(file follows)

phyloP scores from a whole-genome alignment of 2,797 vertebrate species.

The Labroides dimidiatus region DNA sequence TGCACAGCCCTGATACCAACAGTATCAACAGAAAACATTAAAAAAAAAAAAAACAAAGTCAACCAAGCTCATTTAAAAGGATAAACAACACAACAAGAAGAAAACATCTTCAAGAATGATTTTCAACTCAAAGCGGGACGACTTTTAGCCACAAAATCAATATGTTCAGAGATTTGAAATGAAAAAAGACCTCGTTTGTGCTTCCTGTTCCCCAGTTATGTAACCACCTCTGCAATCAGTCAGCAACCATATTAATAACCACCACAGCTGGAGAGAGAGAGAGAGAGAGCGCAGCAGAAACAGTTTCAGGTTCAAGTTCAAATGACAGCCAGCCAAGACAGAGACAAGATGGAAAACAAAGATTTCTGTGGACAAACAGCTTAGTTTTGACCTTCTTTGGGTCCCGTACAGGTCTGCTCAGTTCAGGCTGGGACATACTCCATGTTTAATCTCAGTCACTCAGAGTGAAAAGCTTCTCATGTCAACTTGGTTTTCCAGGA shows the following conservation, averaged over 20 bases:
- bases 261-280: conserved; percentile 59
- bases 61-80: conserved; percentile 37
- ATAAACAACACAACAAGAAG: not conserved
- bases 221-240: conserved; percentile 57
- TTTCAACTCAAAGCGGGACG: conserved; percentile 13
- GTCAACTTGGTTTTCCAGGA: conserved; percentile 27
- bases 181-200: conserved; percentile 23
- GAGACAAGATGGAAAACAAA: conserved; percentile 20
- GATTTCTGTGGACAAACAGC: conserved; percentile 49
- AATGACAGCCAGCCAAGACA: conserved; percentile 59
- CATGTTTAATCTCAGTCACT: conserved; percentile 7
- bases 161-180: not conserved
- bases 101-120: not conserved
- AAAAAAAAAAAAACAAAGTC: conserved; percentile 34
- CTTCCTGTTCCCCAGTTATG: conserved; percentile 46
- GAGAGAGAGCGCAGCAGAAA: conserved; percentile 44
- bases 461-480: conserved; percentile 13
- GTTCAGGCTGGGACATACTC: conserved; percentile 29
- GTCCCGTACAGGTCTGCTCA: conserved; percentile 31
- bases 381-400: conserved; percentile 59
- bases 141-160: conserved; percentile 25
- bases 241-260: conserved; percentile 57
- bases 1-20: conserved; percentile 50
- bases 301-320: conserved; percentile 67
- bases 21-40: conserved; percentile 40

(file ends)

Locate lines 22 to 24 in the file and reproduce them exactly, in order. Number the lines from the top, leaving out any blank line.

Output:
- bases 381-400: conserved; percentile 59
- bases 141-160: conserved; percentile 25
- bases 241-260: conserved; percentile 57